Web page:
When Thao Nguyen's parents split up, she picked up a guitar to deal with the frustration and turbulence. It came in handy when she had to do a book report. "One of the first songs I ever wrote was for an English project in eighth grade for Lord of the Flies. It was very intense, in a minor key—maybe the best thing I've ever written." This is unlikely, since her new album contains some of the most uplifting and enjoyable folk-pop this side of Island of the Blue Dolphins. But if the joyous energy contained on We Brave Bee Stings and All is uncomplicated, its sentiments and inspirations are not.
"We splash our eyes full of chemicals just so there's none left for little girls," Nguyen sings in "Swimming Pools," a tribute to sacrifices made by older generations. After her parents' split, she watched her single mother run a drycleaner and laundromat, a thankless job that required long hours and no days off. "I bend back with an eye full of mud and I take it on the chin, then I patch you up," she sings in "Feet Asleep," a ode to her mother's hard work, in which she assumes the voice of her mother and complains in a way that her mother never would. However, the song's ragtime groove virtually bursts with love and gratitude. She's mastered the time-tested songwriting trope of pairing a melancholy lyric with an upbeat tune, but it's rarely a deliberate trick.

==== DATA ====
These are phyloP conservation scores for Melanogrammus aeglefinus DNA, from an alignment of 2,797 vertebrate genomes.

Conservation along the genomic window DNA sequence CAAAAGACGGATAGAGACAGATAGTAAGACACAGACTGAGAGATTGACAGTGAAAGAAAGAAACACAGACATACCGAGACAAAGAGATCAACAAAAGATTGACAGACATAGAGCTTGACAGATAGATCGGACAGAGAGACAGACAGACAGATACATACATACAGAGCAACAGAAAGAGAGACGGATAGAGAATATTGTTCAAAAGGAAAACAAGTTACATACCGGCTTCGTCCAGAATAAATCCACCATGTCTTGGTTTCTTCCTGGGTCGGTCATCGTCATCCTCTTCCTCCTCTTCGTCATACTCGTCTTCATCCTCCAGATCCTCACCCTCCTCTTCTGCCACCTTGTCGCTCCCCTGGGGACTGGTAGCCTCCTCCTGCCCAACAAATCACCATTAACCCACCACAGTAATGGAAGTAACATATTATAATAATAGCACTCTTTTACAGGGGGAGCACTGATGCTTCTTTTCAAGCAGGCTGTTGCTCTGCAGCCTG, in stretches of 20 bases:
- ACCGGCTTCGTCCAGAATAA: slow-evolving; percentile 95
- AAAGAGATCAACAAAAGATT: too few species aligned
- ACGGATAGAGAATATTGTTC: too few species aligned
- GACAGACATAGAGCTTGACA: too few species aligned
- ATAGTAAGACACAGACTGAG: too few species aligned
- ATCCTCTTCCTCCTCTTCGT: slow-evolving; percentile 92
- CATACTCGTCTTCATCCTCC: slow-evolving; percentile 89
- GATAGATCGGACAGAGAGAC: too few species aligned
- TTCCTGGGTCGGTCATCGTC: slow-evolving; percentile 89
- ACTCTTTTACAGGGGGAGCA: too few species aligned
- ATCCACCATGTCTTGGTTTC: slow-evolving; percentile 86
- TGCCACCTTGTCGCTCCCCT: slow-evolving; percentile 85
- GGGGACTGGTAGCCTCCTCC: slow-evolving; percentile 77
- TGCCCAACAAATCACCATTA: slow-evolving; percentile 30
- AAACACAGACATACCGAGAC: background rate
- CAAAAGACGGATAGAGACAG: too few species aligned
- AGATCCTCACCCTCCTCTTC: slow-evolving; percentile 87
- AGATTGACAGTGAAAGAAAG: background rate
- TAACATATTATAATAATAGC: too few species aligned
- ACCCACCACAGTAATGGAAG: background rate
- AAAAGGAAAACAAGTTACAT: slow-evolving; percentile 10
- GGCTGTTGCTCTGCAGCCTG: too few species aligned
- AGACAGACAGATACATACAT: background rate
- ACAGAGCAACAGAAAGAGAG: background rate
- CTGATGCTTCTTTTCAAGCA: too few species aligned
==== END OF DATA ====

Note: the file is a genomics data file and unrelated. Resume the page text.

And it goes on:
"It's conscious as far as both those elements are what I really enjoy in music as a listener," she explains. "It's more fun as a writer and a performer to do upbeat music. But when I write, there's probably something bad going on, something not as cheerful."
While the songs may be personal, her backing band, the Get Down Stay Down, radiantly augments them. "Willis [Thompson] and I went to school together at William and Mary. For a while it was just us two playing around." Eventually the other members came on board, and their contributions to Bee Stings move effortlessly from soul to folk to jazzy shuffle. The band is wrapping up a long tour with pointy-headed labelmates Xiu Xiu, whose odd, confrontational music seems a strange pairing with Nguyen's laidback, welcoming charm. "It's a big contrast. We've certainly had Xiu Xiu fans who want us off the stage immediately. But there are people who are showing up to see us, which is awesome. We're glad to have this tour."
And the road continues, with dates stretching throughout the rest of the year, including a European tour, an upcoming appearance at the Sasquatch Festival, and an opening slot on Rilo Kiley's East Coast tour as well. For Nguyen's second Portland appearance in as many months, however, things will be relatively stripped down, returning to the original duo of Nguyen and Thompson. "It's cool, it gives us a little more room for each of us to be busier on our instruments. And you'll see how it was in college."